We handle the logistics that make it possible for the team to participate in FIRST Tech Challenge competitions. In other words, we make sure the team has everything it needs to function at its best. We assist with grant writing and fund raising events, order parts and supplies, and handle all the paperwork necessary to function as a club on our campus. We also work with the other subteams to ensure that our engineering notebook is current and that every aspect of the development process is well-documented.
As the team develops and builds a robot throughout the season, new parts or materials must be purchased to replenish resources. And in order to upgrade the robot and it's capabilities, the team must take into account what materials need to be bought and what financial resources will support that. The purchasing committee logs and maintains a record of past and recent purchases, so that the team does not spend more than the budget it has been allocated and can sustain itself financially for the season.
Every year the engineering portfolio is constructed and presented to a panelist of judges who rank and review the documented progress and process of participating teams. For Team 6282, the engineering portfolio consists of 15 pages, content varying from any and all team meetings as well as photographic displays of the tasks being worked on. It is critical that the engineering notebook clearly and concisely communicates the process of any engineering activity, outreach event, or general matters of the team. This helps the engineering portfolio stand out from others during judge panel reviews, become a source of reflection at the end of the season, as well as a source of inspiration for future seasons.
There are many events that happen outside of robotics competitions. In outreach, we plan and organize events with other robotic teams and local community groups. We reach out to incoming students and inform them about the different careers in software and how robotics is a great way to get into programming or engineering.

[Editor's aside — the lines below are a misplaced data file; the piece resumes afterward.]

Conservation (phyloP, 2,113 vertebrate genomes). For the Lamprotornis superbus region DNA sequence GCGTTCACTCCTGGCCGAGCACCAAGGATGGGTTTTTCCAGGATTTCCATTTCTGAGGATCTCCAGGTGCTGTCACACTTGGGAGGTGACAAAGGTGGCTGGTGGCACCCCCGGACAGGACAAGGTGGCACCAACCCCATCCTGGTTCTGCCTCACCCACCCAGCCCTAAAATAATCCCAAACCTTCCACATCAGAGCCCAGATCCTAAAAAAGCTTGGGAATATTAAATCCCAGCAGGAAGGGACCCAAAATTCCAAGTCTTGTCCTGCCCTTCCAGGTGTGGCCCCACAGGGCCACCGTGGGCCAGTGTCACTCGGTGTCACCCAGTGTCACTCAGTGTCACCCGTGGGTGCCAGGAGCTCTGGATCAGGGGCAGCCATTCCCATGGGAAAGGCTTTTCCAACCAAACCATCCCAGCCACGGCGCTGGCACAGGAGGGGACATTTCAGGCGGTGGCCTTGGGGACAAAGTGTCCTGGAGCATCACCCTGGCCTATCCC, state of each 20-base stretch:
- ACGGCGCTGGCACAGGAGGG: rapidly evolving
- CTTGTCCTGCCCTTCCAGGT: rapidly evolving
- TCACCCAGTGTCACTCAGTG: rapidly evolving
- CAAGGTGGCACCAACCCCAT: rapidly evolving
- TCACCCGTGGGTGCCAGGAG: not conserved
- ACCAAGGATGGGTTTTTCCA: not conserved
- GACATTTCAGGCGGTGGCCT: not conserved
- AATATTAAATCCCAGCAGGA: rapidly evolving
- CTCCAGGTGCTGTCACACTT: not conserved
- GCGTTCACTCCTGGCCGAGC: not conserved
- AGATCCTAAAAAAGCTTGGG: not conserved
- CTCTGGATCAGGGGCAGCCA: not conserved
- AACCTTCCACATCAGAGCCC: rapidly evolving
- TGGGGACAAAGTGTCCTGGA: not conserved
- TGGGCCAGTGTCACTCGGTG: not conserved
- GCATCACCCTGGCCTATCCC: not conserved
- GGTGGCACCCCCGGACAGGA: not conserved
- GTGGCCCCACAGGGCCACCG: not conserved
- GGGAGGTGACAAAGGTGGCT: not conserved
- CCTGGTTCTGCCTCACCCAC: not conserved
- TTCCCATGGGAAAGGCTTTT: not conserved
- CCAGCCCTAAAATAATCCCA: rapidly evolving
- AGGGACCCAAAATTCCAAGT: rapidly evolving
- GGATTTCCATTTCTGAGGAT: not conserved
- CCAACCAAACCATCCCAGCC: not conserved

Our team participated in a STEM Expo at the Wings over Camarillo Airshow, showcasing our robot and demonstrating its various capabilities. The team was able to describe the robot's mechanisms and the design process to the Ventura County community and anyone interested in mechanical engineering, informing them about the mission and core values of FIRST. Over the course of the day, we were able to reach over 1100 people.
Our team participated in the SVUSD STEAM Expo where we had the opportunity to design a demonstration to showcase the FTC program. We coordinated with other FTC teams we helped to start in 2021, allowing the people at the expo to discover what FIRST Tech Challenge is about. We reached just over 250 people with this event and many incoming students showed interest in joining the team in future years.
On the behalf of the Software and Systems Development Pathway at Simi Valley High School, Team 6282 showcased our robot in action at the Pioneer Showcase Night. In attendance were current and prospective students of Simi High. The attendees also got to hear about the value of STEM education and how FIRST Tech Challenge can help build a foundation for STEM careers. The primary goal was to encourage future students to explore the world of robotics, whether it be in a pathways course or by joining our FTC team.